More fun with alphabets can be found by recognizing that English spelling is quite messed up. Even going back before there even was English, people have been trying to come up with more logical approaches to written orthography. Last year, I talked about the Roman Emperor Claudius and his suggestions for some new letters. Those letters didn't survive much past the end of his reign, but the impulse to muck with the status quo has never died out.
Pretty much since the dawn of modern English in the 1500s, there's been a steady stream of advocacy for English spelling reform, some of which was successful (it is a sinne to ghossip), some of which wasn't (I hav to gard the iland). But for every dozen or so spelling reformers, there were one or two oddballs who suggested that the real solution is to change the alphabet. Ben Franklin was a proud member of this cabal, too. I think his suggested letters and ligatures are particularly pretty...
George Bernard Shaw had his own phonetic script, too. In My Fair Lady, Henry Higgins uses it when trying to make sense of Eliza Doolittle's speech. There were some other fascinating phonetic alphabets proposed in the 1700s and 1800s, but I'll save those for future posts.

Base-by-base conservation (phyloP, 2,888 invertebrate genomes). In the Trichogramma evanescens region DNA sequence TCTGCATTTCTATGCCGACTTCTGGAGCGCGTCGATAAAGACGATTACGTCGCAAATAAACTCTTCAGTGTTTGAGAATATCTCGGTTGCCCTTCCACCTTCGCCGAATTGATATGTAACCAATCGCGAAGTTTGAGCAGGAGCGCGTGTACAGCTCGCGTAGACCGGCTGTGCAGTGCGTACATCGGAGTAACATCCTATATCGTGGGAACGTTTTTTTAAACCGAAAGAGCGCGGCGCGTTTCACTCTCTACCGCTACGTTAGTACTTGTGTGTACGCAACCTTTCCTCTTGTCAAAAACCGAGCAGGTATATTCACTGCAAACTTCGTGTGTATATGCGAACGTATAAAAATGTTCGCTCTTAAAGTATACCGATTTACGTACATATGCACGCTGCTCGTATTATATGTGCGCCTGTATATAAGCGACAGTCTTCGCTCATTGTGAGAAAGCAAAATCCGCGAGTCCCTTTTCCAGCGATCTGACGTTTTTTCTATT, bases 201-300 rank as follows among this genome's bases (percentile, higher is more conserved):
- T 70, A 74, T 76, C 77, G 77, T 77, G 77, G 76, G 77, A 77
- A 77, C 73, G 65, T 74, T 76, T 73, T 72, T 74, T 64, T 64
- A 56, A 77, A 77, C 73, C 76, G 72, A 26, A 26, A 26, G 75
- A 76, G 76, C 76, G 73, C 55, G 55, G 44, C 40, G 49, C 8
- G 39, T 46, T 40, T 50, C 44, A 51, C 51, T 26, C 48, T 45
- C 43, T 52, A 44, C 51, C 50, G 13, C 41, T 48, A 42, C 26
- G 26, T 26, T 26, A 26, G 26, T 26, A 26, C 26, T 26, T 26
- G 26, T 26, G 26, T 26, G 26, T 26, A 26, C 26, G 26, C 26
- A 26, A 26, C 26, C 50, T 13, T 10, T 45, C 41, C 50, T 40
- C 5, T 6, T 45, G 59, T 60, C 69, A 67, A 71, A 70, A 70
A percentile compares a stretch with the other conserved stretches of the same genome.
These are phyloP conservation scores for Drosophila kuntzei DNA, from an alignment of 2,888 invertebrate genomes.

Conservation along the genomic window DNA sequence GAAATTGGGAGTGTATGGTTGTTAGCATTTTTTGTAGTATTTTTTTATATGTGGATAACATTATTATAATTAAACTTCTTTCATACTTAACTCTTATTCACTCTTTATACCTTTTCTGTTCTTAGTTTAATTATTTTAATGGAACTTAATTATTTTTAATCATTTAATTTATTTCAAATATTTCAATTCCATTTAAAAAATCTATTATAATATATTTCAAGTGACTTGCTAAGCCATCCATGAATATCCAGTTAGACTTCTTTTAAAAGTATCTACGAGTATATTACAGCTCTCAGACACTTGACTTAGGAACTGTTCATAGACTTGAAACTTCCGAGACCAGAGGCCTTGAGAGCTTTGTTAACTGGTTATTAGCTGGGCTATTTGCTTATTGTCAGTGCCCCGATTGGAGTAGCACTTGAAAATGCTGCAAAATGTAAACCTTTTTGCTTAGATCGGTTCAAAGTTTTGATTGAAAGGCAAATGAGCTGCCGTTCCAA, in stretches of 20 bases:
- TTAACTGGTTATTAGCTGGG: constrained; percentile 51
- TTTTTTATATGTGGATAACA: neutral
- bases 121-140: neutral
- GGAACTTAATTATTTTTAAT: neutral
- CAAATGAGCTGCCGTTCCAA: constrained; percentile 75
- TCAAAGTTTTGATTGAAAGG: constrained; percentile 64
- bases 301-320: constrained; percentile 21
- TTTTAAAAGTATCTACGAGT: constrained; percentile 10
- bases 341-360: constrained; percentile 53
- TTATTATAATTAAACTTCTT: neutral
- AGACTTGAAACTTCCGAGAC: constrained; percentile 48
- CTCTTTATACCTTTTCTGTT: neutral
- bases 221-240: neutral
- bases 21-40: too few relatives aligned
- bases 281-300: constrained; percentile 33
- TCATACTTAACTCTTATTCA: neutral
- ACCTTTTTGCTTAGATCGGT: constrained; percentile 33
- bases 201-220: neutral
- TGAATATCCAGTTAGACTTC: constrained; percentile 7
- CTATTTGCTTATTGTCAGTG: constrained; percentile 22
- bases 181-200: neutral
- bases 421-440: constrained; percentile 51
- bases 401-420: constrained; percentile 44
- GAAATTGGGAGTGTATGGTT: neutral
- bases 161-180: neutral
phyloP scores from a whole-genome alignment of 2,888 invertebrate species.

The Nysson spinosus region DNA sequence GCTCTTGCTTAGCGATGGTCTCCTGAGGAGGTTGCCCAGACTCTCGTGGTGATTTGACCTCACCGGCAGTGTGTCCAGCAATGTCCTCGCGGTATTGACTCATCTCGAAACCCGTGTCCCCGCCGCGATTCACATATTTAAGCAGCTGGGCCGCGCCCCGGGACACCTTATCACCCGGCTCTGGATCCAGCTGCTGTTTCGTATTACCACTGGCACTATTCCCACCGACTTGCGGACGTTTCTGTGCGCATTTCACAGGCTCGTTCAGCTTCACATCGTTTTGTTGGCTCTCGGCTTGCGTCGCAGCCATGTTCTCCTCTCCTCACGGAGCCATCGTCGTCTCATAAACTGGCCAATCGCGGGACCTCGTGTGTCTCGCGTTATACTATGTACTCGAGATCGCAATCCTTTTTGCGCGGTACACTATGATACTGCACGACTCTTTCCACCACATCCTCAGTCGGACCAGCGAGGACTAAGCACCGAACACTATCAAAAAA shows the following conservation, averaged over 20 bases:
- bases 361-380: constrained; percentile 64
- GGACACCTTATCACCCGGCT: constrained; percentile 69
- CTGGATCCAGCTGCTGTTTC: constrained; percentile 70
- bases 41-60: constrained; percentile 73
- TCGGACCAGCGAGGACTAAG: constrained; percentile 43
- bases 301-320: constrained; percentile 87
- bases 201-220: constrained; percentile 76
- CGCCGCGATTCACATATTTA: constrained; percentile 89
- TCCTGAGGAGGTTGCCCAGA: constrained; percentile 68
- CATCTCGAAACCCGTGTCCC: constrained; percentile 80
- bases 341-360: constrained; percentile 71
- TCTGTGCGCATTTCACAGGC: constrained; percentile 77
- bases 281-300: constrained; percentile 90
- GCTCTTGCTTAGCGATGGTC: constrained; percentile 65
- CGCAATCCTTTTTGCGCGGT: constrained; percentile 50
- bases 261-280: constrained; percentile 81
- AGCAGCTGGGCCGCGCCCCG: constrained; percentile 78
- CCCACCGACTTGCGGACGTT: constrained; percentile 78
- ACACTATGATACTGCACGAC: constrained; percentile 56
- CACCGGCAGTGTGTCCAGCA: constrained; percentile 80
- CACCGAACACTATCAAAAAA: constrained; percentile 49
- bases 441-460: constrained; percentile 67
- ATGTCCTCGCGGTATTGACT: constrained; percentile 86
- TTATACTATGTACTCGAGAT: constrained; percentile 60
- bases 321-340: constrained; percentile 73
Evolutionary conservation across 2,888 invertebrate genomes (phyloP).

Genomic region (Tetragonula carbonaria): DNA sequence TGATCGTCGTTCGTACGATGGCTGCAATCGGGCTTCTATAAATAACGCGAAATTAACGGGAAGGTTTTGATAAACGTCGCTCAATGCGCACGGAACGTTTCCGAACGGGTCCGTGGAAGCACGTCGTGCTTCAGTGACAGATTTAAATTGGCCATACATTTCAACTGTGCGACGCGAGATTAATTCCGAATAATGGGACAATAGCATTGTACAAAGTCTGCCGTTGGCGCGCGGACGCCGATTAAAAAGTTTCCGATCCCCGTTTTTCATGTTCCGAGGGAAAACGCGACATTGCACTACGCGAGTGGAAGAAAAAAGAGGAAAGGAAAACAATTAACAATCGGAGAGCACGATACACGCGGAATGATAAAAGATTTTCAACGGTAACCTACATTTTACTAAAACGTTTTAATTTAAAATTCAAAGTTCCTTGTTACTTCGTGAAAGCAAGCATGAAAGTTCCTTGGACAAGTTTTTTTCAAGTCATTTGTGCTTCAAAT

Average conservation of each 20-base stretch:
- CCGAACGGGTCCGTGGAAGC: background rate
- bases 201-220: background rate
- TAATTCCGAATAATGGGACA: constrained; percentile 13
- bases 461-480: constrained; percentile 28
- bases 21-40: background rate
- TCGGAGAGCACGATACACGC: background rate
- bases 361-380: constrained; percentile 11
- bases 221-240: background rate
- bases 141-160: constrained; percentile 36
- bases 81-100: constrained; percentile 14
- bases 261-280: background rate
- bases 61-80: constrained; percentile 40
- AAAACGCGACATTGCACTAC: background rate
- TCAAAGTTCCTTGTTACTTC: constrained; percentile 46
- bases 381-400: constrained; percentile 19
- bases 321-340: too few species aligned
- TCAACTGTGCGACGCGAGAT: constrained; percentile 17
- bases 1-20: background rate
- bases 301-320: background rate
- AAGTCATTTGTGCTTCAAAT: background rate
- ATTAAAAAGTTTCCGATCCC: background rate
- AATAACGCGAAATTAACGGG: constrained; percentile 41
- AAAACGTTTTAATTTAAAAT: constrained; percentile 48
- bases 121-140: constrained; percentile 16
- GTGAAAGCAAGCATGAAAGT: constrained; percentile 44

Fast forward to this past century, and we see a few more phonics reforms in schools that had their own alphabets.
This always struck me as a bit weird, since the goal is to have students eventually unlearn those alphabets and replace them with regular English.
Starting in the 1950s, there was one last attempt to get everyone to switch to something more logical and modern than those hoary old Roman letters. UNIFON may have gotten its start in the post-war Jetsons era, but it didn't really get much publicity until the dawn of the personal computer age in the 1980s. It does have a very Apple ][, Bits and Bytes kind of feel to it, don't you think...?
I'd be delinquent if I didn't also mention the International Phonetic Alphabet, which was designed by linguists to be able to accurately record the exact sounds made by a person saying something in just about any language. With 107 official phonemic symbols plus hundreds of other variants, diacritic marks, and so on, you can distinguish clearly between the accents of Jersey City and Staten Island...
...which, in some situations, might just save your hide! :-)